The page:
Asking for a Doctor's Note? Keep It Legal
We knew the drill in grade school: You say you're sick, then you hand over a doctor's note. The grow-up world isn't all that different, as employers commonly ask employees to verify sick leave with a note from a doctor.
Sure, asking for a doctor's note is, for the most part, legal -- but demanding a prying doctor's note isn't. Requiring too much information from employees for sick leave can land employers in legal trouble.
Here are five do's and don'ts when asking for a doctor's note:
- Don't play "20 questions" for simple approval of sick leave. Err on the side of caution and stamp medical condition/diagnosis-related questions as "TMI." An employer can't assume the role of medical provider. All an employer really needs to know is that the employee's absence was for a medical reason and how much time he or she needs off.
- Do ask for additional information, if appropriate. If an employee's absence is long and serious enough to trigger Family and Medical Leave Act (FMLA) protection, or if the employee is asking for "reasonable accommodations" under the ADA, an employer can require additional medical certification. But even then, the request needs to follow the FMLA and/or ADA's guidelines.
- Don't request doctor's notes for on-and-off FMLA leave. An employer shouldn't request a doctor's note for each absence when an employee's physician already provided a single certification showing the need for "intermittent FMLA leave." Otherwise, it makes it look like the employer is discouraging employees from using their "intermittent FMLA leave" protection.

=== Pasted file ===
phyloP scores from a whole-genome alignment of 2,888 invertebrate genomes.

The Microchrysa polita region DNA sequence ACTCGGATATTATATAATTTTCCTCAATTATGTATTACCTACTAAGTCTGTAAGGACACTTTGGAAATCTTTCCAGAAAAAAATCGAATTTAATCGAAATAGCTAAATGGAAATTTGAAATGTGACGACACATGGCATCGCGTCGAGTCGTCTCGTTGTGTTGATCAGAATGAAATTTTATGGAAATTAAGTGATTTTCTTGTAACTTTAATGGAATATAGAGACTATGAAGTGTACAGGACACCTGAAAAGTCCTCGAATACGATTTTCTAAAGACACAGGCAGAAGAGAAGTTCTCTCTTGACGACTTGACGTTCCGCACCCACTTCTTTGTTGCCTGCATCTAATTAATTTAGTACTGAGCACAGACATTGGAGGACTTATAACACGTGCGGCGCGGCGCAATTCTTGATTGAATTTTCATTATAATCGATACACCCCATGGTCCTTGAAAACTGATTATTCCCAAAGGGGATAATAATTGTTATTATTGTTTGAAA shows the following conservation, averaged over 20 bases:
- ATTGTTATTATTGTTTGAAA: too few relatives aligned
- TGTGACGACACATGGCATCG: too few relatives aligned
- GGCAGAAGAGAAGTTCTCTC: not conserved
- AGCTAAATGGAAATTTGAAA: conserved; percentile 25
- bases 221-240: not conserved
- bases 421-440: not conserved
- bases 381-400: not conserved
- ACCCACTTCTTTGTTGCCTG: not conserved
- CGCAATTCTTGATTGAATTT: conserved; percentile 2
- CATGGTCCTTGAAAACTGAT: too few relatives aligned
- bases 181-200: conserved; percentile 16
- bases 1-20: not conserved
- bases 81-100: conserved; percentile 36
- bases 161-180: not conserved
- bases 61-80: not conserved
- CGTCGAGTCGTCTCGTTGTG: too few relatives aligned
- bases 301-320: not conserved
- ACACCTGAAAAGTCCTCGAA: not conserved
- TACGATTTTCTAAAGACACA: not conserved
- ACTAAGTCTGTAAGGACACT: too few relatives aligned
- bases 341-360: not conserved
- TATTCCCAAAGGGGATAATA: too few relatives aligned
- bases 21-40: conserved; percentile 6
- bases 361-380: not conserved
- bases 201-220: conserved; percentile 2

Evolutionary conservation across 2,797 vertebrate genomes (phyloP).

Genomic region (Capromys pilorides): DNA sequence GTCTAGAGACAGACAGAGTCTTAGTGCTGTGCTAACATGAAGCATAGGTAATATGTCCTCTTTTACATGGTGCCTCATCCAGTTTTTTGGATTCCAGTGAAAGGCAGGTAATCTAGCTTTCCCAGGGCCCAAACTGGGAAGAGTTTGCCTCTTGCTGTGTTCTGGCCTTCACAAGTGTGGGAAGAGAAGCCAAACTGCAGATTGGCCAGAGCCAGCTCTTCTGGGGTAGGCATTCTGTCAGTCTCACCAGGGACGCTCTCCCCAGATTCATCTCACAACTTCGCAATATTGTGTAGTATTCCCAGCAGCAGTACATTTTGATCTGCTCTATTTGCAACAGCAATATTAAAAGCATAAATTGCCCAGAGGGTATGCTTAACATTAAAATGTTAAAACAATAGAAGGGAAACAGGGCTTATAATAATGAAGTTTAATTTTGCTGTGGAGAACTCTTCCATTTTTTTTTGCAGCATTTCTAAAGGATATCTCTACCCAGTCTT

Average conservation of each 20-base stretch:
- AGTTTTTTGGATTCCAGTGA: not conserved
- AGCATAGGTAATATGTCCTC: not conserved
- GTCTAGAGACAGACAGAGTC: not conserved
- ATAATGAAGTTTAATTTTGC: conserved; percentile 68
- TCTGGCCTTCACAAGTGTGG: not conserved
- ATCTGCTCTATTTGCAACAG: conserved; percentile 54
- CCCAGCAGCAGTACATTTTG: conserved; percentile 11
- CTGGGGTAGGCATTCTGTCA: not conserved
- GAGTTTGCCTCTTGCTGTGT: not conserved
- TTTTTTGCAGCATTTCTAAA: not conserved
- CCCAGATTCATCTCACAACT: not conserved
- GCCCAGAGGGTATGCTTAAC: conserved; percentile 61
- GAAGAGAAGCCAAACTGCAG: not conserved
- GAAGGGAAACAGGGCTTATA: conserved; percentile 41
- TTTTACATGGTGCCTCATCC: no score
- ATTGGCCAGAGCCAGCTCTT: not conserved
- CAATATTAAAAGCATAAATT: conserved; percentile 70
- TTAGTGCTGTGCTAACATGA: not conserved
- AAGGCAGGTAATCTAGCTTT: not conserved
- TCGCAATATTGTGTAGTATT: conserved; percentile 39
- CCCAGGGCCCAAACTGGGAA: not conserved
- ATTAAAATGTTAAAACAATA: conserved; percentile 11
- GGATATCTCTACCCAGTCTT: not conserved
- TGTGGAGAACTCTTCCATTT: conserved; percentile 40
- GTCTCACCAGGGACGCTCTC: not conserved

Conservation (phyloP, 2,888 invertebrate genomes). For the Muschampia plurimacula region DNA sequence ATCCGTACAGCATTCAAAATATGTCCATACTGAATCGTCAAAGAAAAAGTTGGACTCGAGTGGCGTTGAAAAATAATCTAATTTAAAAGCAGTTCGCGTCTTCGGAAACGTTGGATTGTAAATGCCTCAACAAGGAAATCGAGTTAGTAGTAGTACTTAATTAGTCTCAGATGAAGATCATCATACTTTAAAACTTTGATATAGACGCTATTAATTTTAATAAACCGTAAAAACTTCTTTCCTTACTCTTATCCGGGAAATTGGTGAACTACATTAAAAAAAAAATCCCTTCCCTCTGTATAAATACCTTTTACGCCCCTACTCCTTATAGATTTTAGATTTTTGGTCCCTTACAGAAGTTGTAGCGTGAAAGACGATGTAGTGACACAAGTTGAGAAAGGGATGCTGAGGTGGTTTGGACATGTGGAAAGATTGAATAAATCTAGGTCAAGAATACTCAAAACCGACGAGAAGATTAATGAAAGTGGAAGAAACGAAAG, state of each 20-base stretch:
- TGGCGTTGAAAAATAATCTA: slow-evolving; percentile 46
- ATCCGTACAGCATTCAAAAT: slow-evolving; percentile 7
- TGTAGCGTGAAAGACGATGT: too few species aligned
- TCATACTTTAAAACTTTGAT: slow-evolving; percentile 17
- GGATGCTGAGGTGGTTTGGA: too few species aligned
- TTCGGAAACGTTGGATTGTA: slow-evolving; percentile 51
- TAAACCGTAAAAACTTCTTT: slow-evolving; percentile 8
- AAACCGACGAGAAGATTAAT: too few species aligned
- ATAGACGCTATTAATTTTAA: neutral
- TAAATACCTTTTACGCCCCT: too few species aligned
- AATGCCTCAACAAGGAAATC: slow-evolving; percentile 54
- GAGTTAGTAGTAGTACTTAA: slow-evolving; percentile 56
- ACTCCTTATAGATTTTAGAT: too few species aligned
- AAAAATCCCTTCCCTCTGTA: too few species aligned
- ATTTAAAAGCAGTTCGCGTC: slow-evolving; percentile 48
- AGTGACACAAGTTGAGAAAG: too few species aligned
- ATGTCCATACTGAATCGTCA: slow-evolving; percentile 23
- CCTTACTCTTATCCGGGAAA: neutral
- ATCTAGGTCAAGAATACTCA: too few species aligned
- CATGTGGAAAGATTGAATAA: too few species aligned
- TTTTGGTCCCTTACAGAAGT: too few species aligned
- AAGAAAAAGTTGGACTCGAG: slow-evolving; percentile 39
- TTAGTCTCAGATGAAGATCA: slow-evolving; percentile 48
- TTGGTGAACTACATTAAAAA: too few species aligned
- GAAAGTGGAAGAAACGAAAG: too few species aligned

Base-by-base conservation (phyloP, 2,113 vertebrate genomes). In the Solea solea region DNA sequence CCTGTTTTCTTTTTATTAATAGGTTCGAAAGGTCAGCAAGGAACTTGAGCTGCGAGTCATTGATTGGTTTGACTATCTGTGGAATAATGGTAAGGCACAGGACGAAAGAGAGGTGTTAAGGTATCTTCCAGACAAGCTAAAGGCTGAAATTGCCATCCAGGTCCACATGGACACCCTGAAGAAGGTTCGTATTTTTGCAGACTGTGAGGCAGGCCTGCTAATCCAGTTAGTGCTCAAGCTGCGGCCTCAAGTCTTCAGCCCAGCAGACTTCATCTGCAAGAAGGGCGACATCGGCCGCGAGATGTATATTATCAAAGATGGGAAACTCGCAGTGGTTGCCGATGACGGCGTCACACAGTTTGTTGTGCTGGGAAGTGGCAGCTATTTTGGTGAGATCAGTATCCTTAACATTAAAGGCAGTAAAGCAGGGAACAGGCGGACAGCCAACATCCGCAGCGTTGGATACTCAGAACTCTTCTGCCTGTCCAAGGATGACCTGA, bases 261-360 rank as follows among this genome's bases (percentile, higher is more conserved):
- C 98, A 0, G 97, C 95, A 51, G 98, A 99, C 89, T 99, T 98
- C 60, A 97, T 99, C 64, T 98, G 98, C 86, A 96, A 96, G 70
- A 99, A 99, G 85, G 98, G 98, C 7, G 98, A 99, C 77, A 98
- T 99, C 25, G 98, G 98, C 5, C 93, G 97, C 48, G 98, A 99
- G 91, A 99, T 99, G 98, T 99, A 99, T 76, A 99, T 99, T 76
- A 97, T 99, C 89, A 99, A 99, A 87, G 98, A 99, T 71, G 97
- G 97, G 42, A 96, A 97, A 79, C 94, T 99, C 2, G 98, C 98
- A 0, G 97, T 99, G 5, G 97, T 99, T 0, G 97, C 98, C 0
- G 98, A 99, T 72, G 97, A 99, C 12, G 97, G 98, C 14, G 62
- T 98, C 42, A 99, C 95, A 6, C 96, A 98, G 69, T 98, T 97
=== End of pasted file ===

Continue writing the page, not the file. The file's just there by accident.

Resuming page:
- Do enforce call-in and no-call/no-show policies. Employers can't request individual notes for on-and-off FMLA-protected absences. But case law and FMLA regulations do allow employers to enforce call-in and no-call/no-show policies against employees on intermittent or reduced schedule leave.
- Do apply doctor's note and call-in policies uniformly. An employer can ask for a doctor's note as part of its sick leave or attendance policy. But the policy needs to apply to all employees, and can't just target specific employees.
Bottom line: For the simple approval of sick leave, a general doctor's note should be enough. Spare yourself the drama by not asking more about the diagnosis.
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